The high quality issuers may attempt to signal their quality and their true value, and to distinguish themselves from the pool of low quality issuers, they voluntarily sell their shares at a lower price than the market beliefs. They leave deliberately money on the IPO table to deter lower quality issuers from imitating, and to demonstrate that they are high quality by throwing money. Investors who are less informed about the issue quality and about its true value will be incited to buy the shares since the price is low and because they begin to believe on the high quality of the issuer. And the issuers with some patience can recoup the amount of money left on the table by future issuing activity. There are some issuers who have the intention to conduct future equity issues at a later date on better terms (Seasoned Equity Offerings SEO) (Welch 1989) or they look for favourable market responses to future dividend announcements (Allen and Faulhaber 1989).

Michaely and Shaw (1994) argue that some issuers voluntarily desire to leave money on the table in order to create, in the words of Ibbotson 1975 «a good taste in investors' mouths» as a signal of high quality, allowing issuers to have more successful Seasoned Equity Offerings in the future. But, surprisingly, they find that the hypothesized relation between initial returns and subsequent seasoned new issues is not present. There is no relation between underpricing and Seasoned Equity Offerings. So, we can say that the explanation of underpricing based on creating a good taste in investors' mouths in order to have the investors' confidence in the future and to conduct future equity issues on better terms and then recouping the amount of money left on the IPO table, is not relevant and it is not convincing.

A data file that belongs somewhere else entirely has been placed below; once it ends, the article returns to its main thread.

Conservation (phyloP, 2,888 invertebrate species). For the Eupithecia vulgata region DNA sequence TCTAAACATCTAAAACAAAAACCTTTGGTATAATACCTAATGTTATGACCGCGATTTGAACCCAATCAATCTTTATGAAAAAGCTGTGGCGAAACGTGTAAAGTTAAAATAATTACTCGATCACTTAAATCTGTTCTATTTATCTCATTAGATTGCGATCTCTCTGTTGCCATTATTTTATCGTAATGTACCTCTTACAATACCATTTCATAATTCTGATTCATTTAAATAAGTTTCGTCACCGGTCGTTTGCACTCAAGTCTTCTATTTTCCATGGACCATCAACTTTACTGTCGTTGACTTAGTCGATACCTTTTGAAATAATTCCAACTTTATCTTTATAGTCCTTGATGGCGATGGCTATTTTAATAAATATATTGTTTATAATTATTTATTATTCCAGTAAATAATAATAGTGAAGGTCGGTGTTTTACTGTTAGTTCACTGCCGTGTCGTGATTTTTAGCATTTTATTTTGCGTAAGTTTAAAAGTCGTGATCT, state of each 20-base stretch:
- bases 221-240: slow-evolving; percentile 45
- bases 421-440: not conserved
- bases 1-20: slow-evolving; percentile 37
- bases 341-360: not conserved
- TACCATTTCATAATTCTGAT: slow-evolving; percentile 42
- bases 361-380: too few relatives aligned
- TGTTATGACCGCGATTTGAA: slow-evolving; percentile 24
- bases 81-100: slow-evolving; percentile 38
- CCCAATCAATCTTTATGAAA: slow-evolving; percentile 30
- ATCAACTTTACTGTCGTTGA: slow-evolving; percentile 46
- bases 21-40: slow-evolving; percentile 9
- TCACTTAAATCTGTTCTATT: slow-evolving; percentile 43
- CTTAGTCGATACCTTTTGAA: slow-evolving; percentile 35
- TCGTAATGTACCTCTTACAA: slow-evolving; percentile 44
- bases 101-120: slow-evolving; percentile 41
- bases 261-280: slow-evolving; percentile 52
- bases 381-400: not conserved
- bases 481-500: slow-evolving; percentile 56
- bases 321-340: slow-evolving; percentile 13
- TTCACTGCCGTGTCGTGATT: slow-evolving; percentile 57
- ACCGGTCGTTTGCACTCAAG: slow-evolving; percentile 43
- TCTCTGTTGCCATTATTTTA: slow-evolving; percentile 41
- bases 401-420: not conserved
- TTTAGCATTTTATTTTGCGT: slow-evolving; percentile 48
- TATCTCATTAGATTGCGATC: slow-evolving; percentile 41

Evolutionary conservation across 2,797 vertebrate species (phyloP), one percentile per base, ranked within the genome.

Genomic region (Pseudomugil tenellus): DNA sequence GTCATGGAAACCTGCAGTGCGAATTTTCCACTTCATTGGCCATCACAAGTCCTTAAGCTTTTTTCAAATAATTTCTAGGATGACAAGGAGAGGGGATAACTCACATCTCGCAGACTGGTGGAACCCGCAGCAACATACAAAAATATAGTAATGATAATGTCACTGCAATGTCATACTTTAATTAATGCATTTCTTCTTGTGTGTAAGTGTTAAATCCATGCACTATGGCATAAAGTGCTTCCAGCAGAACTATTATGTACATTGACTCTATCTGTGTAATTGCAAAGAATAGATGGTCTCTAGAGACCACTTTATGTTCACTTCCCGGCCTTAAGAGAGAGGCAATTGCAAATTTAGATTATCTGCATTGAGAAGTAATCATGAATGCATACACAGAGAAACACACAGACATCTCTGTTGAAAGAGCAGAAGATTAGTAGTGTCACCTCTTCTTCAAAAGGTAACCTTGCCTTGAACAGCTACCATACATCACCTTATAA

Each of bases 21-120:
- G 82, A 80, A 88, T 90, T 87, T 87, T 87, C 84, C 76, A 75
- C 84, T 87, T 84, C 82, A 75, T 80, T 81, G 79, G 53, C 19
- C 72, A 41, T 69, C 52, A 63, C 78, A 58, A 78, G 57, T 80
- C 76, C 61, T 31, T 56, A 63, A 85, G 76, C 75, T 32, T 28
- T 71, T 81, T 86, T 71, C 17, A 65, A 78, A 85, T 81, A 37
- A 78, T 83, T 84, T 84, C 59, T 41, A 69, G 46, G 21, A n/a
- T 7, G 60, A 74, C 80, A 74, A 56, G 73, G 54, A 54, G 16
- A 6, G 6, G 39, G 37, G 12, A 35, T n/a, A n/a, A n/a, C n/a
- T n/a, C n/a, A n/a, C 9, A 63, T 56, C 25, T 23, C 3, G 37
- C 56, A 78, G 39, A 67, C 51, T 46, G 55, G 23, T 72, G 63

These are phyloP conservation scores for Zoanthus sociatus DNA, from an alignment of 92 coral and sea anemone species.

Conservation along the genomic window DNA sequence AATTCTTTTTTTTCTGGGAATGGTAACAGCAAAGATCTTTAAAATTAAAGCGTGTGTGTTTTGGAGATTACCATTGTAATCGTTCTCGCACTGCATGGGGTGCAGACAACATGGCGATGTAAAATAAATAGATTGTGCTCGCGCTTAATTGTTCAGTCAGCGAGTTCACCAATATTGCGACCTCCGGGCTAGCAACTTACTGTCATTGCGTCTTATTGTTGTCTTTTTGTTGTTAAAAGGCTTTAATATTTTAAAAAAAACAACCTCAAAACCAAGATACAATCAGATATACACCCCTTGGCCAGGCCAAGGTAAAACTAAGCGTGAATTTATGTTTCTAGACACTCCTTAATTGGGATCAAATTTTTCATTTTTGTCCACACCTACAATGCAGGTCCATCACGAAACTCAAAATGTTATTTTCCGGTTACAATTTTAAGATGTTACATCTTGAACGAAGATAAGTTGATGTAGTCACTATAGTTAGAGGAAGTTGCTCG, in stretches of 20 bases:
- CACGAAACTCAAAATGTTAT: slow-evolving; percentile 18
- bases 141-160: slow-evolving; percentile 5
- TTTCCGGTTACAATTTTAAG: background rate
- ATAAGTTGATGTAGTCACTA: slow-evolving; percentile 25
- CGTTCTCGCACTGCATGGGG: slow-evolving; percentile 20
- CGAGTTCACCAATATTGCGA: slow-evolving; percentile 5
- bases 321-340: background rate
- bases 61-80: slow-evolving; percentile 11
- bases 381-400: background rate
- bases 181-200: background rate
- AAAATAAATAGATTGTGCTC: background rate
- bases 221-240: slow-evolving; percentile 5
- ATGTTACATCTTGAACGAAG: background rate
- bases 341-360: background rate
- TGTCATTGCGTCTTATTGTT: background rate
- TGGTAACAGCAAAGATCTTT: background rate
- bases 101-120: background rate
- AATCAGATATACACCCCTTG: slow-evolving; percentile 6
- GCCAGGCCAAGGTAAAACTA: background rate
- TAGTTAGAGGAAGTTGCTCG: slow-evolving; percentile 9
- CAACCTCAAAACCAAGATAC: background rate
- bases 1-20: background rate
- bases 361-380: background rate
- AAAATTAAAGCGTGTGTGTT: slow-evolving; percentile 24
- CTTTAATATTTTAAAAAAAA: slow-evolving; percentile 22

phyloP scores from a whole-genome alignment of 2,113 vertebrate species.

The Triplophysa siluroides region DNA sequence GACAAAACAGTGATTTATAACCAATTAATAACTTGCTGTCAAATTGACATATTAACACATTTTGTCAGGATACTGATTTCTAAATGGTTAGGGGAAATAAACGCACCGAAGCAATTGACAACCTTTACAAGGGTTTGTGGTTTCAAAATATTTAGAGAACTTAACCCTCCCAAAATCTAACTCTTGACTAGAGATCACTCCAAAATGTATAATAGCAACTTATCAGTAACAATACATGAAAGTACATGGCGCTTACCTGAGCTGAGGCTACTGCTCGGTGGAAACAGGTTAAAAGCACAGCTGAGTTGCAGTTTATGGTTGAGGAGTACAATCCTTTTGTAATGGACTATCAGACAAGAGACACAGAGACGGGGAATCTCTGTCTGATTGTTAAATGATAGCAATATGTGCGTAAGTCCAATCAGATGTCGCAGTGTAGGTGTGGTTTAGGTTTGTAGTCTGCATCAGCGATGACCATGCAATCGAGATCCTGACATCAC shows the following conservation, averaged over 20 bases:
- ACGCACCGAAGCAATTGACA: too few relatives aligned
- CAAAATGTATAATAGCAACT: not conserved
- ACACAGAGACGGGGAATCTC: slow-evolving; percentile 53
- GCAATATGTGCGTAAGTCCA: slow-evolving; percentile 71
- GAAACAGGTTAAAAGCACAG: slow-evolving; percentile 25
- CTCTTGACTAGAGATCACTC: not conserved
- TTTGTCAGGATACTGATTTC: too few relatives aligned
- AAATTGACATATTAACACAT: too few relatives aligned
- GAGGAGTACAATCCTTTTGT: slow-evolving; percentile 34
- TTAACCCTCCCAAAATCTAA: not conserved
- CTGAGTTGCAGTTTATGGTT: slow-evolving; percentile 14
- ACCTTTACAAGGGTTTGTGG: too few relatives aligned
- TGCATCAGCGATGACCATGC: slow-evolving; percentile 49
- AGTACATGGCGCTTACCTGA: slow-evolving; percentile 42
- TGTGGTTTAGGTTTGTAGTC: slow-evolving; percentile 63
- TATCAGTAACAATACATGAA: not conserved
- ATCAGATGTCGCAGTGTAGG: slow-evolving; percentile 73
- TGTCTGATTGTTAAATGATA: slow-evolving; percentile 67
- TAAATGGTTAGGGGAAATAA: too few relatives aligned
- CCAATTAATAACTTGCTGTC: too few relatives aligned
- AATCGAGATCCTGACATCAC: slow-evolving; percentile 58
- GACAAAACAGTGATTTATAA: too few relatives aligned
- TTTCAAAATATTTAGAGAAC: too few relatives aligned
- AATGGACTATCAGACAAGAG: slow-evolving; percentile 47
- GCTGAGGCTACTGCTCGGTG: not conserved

Jegadeesh, Weinstein, and Welch (1993), using data on IPOs completed between 1980 and 1986, find that the likelihood of issuing seasoned equity and the size of seasoned equity issues increase in IPO underpricing, as expected. However, they note that these statistically significant relations are relatively weak economically. But, Michaely and Shaw (1994) refute completely the existence of this relation between underpricing and SEO.